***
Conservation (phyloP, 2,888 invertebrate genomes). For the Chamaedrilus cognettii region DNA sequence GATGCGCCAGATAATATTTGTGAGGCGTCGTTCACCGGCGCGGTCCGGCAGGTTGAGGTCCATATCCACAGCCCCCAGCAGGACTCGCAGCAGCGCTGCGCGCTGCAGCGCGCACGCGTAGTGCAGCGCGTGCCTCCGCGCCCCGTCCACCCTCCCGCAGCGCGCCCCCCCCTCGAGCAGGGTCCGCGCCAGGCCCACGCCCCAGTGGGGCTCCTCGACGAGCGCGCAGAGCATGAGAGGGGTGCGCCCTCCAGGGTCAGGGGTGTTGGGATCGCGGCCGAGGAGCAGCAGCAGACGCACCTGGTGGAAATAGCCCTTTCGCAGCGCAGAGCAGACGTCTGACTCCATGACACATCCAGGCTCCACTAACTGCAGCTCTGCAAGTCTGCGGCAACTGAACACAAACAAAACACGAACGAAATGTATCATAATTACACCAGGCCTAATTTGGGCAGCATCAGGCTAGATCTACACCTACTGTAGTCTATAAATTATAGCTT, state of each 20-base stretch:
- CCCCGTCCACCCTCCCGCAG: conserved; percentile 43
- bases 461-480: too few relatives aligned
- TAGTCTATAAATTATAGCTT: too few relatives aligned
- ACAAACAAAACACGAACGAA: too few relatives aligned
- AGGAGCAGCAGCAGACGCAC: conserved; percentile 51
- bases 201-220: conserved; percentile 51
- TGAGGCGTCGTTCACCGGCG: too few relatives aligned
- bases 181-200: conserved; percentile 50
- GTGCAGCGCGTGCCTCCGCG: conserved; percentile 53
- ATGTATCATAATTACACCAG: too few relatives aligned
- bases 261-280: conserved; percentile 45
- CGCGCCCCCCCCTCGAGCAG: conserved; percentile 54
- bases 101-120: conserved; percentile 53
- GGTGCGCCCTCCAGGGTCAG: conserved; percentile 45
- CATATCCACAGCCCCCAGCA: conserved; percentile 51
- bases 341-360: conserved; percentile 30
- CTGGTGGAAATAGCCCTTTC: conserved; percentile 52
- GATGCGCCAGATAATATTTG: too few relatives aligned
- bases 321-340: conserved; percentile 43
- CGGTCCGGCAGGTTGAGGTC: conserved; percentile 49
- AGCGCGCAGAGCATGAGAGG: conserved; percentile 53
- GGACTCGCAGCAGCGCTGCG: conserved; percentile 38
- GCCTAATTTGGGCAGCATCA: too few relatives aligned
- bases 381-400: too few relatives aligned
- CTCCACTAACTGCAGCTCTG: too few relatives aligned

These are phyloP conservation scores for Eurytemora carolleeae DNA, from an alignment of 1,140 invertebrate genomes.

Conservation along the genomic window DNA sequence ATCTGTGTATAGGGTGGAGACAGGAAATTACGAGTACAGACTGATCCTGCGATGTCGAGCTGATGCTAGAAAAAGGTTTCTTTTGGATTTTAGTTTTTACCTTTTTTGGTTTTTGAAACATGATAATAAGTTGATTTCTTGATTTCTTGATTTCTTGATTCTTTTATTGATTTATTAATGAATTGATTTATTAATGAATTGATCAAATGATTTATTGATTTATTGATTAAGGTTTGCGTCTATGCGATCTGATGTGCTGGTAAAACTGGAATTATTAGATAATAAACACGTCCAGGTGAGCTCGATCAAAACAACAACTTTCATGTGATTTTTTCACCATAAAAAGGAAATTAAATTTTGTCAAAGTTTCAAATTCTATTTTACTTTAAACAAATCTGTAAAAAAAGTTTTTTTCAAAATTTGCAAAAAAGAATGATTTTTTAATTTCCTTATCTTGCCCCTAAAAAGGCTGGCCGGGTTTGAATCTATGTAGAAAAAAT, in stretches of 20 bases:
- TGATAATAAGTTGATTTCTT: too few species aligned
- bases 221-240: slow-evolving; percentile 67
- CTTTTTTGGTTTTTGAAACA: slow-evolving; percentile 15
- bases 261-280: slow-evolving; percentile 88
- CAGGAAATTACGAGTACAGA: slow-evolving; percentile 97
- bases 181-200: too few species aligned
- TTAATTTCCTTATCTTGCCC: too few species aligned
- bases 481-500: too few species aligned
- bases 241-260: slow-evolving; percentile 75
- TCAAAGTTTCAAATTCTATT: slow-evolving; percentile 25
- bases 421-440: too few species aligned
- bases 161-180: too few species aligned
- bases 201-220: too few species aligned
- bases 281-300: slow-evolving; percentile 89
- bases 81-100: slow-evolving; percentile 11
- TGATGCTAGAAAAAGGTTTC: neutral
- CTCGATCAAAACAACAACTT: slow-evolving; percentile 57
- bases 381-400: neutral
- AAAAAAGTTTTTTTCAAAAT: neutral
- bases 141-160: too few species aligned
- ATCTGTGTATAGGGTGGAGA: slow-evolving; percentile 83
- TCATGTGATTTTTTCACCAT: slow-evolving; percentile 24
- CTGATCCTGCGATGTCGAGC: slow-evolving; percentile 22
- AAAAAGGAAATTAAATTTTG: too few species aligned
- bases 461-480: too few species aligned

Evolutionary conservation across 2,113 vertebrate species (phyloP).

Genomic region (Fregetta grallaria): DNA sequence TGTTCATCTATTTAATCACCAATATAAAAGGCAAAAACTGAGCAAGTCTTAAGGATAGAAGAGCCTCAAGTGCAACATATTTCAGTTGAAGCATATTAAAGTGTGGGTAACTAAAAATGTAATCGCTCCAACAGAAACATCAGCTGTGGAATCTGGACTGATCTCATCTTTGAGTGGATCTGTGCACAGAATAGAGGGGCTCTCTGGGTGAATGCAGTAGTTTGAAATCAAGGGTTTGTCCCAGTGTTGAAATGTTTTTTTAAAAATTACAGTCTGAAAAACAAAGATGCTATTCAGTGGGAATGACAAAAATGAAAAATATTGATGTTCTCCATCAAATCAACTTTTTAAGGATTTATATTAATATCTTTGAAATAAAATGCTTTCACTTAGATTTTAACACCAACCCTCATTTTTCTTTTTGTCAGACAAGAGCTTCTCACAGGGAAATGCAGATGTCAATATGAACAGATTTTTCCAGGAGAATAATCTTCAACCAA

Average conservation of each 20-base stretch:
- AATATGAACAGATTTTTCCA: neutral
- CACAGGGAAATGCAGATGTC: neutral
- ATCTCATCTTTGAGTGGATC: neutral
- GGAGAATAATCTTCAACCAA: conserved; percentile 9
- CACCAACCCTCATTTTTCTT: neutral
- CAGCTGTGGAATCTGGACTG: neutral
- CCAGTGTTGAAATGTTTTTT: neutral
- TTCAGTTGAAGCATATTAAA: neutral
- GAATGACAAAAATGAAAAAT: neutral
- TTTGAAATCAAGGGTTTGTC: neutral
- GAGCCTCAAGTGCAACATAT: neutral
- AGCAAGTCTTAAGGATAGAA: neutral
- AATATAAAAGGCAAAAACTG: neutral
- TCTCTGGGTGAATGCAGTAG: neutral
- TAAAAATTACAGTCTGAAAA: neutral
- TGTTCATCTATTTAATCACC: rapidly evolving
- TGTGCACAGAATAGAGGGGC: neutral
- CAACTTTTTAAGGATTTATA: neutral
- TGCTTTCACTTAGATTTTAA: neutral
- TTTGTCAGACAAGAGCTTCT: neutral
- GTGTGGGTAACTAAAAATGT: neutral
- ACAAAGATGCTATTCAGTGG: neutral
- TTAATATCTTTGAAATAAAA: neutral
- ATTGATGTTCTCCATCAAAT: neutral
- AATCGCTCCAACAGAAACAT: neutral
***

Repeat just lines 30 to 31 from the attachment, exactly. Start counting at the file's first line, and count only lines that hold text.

- bases 221-240: slow-evolving; percentile 67
- CTTTTTTGGTTTTTGAAACA: slow-evolving; percentile 15